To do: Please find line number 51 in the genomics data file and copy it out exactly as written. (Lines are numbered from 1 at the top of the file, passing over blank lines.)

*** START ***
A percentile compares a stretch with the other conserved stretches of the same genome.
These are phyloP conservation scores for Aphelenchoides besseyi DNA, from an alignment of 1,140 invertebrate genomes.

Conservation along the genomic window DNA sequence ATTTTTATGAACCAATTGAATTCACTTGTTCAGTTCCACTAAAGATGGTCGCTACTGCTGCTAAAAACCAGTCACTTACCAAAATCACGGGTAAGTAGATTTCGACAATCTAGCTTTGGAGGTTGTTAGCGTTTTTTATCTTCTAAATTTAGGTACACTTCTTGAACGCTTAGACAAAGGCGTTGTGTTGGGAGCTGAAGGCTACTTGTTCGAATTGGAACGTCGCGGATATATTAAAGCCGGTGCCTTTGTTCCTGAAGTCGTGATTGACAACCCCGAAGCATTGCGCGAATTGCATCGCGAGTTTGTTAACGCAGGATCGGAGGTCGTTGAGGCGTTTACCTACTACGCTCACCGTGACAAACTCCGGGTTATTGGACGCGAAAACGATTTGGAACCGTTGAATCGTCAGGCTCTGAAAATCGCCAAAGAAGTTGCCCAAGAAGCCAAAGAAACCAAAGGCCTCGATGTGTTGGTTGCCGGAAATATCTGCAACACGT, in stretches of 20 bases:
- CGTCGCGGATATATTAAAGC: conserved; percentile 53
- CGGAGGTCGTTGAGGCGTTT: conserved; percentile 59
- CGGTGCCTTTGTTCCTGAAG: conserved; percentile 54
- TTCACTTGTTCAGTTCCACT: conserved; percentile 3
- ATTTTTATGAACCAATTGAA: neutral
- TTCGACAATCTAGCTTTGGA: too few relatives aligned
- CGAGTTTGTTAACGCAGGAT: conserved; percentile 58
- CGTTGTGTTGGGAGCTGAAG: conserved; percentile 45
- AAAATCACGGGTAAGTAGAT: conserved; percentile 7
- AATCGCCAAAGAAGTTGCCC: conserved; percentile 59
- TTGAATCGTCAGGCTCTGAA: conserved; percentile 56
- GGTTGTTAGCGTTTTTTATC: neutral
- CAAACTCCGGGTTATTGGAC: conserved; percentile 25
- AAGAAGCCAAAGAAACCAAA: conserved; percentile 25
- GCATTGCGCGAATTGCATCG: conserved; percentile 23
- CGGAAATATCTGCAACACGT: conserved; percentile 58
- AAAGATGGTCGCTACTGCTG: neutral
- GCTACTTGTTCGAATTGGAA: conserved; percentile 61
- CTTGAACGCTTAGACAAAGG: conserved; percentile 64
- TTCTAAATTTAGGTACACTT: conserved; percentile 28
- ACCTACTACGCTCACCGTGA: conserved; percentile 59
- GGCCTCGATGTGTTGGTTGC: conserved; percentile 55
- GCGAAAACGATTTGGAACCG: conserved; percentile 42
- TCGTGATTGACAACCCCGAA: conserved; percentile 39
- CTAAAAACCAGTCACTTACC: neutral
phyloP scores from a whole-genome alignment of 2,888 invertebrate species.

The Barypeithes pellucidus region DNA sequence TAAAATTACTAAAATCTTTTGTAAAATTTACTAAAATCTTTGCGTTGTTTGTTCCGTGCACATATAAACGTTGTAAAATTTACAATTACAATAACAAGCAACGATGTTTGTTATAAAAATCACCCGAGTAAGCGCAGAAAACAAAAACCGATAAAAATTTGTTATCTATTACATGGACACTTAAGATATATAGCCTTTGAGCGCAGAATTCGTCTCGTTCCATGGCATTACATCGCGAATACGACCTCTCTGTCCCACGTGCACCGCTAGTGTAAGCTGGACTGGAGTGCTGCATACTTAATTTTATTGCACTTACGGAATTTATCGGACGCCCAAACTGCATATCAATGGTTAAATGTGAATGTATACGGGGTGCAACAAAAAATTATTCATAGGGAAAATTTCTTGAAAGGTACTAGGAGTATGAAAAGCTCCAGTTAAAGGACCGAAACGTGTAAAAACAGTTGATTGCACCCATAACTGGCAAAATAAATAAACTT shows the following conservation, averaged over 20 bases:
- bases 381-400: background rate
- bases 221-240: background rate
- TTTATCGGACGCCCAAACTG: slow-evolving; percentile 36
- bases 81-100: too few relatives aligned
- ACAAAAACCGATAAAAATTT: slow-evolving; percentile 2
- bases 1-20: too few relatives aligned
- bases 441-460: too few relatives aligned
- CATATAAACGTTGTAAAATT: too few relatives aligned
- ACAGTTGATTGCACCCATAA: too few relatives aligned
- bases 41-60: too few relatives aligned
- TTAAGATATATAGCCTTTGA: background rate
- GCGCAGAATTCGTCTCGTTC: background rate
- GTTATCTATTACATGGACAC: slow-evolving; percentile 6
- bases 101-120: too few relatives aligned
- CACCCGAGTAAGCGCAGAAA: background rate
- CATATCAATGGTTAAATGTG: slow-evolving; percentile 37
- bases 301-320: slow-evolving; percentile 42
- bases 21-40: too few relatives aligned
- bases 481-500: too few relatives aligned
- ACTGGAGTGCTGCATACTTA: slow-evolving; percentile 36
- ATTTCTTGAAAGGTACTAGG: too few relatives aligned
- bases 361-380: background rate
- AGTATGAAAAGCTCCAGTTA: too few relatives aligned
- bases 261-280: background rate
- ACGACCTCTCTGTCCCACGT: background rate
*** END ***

- ATTTCTTGAAAGGTACTAGG: too few relatives aligned